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A Teenager's Perspective on Suicide Prevention

Suicide Prevention Month ribbon

Hi, my name is Megan, and I am a teen advocate for suicide prevention and mental health awareness. Earlier this year, I shared my thoughts on how parents can help prevent suicide and support their kids at the 5/25/23 Fairfax County School Board meeting, but today, during Suicide Prevention Month, I will get more personal.

When choosing a Girl Scout Silver Award topic, I wanted to do something that I could relate to, and genuinely understand. I’ve always been a strong believer in not judging people’s coping skills, especially if you have never been in their shoes. That being said, I have been through something that no one should ever have to go through, and it is my mission to bring awareness to youth around Fairfax County that they are not alone, and there is someone who does indeed get it. I am not just writing this to bring awareness to this very important topic, but also to help bring closure to myself. Suicidal thoughts is something I do not wish upon anyone, as it is very difficult to deal with, especially as a child.

When I was 11-12 years old, I was deeply suicidal due to my mother’s death earlier in 2020. My suicidal thoughts first bubbled up during a Florida vacation in August 2020. I am forever traumatized by the PTSD I have from that trip. I remember it like it was yesterday: having multiple panic attacks not knowing what was going on, and even hitting myself to try and get the bad thoughts out. I was 11 years old, so I still didn’t really know what was going on in my head and body, but I was terrified. Today, I genuinely believe if it weren’t for that nurse on the other end of the phone during our family trip to the aquarium, I wouldn’t be here today. I wish I knew her name just to thank her for her genuine act of kindness. I have yet to go back to Florida due to the remembered trauma.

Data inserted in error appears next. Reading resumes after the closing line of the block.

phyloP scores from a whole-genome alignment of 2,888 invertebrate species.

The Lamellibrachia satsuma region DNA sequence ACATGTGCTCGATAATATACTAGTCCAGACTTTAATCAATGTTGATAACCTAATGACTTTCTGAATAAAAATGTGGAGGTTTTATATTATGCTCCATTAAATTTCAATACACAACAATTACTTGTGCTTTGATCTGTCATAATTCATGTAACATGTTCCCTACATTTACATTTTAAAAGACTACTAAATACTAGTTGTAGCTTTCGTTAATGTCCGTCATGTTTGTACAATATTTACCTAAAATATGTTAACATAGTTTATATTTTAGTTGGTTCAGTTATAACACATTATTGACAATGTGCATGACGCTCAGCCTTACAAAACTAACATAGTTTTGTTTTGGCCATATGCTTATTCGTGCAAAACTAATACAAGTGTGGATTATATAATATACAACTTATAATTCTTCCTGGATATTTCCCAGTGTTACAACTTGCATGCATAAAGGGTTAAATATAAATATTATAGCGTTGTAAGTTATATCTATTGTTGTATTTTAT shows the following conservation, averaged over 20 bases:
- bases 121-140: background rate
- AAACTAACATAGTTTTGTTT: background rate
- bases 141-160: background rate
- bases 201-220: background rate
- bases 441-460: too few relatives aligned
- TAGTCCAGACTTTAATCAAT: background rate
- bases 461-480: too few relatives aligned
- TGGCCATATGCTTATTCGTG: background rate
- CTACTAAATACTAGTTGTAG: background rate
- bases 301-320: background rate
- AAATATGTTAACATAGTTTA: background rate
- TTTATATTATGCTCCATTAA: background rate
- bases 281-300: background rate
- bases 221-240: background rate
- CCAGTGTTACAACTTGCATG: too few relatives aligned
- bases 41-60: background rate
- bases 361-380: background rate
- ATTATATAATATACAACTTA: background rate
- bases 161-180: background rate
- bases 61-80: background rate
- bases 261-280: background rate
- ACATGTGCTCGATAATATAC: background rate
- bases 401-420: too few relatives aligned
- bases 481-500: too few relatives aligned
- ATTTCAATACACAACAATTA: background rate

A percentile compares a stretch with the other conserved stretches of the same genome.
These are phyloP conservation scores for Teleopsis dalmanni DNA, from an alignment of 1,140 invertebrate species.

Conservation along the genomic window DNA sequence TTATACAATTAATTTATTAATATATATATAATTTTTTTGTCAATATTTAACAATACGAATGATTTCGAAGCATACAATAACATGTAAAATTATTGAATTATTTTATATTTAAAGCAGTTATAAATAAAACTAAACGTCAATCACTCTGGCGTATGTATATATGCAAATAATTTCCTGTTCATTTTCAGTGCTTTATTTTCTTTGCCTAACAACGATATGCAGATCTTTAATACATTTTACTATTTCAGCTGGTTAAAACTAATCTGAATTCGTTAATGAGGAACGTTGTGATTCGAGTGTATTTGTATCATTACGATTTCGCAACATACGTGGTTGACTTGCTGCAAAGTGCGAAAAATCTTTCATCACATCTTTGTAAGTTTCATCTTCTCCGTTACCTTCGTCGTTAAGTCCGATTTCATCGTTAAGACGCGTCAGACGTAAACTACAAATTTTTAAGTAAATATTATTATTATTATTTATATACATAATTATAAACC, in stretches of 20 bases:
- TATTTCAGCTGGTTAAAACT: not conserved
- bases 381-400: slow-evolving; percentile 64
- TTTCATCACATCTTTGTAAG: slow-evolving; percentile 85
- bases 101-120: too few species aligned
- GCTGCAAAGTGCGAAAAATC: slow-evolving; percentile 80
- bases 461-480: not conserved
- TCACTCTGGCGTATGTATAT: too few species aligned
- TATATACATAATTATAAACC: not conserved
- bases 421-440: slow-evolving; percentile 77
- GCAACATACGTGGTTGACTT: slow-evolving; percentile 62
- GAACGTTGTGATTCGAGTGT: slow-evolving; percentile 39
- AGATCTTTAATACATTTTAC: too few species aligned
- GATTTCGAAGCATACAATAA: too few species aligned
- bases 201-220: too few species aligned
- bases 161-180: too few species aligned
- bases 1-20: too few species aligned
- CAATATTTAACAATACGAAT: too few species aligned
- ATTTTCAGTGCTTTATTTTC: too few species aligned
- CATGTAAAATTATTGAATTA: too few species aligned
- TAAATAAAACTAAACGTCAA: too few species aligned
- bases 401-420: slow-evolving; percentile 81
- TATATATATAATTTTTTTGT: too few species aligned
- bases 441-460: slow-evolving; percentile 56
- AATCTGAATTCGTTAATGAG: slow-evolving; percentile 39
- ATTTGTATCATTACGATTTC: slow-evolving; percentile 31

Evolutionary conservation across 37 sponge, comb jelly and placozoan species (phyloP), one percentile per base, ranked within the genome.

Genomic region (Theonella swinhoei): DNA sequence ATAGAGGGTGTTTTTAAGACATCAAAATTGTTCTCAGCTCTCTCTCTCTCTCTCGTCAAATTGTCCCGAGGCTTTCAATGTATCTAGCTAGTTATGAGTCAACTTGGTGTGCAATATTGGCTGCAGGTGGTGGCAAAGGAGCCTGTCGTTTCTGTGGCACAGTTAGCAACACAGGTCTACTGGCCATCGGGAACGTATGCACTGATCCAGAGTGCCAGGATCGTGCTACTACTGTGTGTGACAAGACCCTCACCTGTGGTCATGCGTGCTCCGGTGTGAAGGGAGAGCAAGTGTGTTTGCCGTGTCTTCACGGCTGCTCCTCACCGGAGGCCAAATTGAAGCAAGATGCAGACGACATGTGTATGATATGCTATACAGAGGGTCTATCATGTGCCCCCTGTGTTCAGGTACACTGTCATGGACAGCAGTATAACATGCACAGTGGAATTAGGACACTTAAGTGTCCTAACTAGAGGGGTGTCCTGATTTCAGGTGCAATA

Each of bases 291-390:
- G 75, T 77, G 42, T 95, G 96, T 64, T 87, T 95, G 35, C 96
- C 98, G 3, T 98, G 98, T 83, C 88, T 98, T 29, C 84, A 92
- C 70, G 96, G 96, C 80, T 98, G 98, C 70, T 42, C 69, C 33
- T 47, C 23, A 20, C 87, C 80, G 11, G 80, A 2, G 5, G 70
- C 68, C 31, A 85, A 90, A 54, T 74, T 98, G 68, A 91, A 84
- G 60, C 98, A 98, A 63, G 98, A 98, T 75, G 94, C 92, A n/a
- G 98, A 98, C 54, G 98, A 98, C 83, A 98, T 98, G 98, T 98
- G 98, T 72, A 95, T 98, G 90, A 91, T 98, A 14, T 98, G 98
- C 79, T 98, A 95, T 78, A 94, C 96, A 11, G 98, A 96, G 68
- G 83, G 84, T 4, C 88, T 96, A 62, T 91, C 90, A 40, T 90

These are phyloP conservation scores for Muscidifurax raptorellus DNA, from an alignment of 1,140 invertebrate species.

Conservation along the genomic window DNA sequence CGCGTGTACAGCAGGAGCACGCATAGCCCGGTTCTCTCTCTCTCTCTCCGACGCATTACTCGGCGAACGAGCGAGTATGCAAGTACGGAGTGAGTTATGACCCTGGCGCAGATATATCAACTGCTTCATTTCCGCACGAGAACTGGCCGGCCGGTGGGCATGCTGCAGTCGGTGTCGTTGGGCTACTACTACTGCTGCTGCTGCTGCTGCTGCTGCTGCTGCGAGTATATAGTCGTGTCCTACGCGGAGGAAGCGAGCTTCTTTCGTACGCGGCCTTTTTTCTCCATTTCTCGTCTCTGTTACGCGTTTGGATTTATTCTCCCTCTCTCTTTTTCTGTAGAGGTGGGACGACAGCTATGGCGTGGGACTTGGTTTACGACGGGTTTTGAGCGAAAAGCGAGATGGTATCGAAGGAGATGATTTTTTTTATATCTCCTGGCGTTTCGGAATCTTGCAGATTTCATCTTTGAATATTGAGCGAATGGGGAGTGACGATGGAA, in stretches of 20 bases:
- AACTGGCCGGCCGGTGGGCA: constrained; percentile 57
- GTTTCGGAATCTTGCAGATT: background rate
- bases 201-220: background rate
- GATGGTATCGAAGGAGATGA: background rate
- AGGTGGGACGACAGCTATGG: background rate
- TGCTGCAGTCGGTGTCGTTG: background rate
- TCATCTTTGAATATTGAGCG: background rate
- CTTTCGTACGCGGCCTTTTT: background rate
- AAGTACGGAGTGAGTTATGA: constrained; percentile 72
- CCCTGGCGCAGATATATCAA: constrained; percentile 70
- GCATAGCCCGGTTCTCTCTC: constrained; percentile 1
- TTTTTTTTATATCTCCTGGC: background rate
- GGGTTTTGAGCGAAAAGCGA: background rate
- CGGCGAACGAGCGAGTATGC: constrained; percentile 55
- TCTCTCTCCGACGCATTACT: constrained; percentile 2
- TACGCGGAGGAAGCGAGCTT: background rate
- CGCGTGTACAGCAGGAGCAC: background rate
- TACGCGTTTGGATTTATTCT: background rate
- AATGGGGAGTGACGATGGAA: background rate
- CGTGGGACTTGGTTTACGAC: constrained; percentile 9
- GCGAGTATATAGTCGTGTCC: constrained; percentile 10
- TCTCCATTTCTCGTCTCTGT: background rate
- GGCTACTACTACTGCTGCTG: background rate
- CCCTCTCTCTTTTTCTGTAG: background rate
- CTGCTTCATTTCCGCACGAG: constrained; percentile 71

My experience shows how young and innocent someone can be, yet still have these thoughts, even if they don’t know what they are. This is why we need better mental health education and support in our schools and everyday society. If I had known there was proper, readily accessible help, I wouldn’t have been as scared to tell someone–I even was petrified to ask my dad for help.

We need mental health support and education as early as late-elementary school. During my first mental health crisis, I was a rising 6th grader. No 6th grader should ever have to go through that, feeling trapped and alone. No one should ever feel like that. I’m here to stand up for this, because if I don’t, who will? We need change now.

When I was suicidal, there were a only three people who, I feel confident in saying, that if it wasn’t for them, I wouldn’t be here today. I will forever be grateful for Eliza, my rock, my lifesaver, and built-in best friend. Every 1 am phone call I made, she answered whether she was sleeping or not. Throughout her busy schedule, she would still find time to talk to me and listen to me wail. Nights were the hardest, so most nights we would fall asleep on the phone and she wouldn’t hang up until she knew I was asleep. She is genuinely one of the most selfless and compassionate people I know.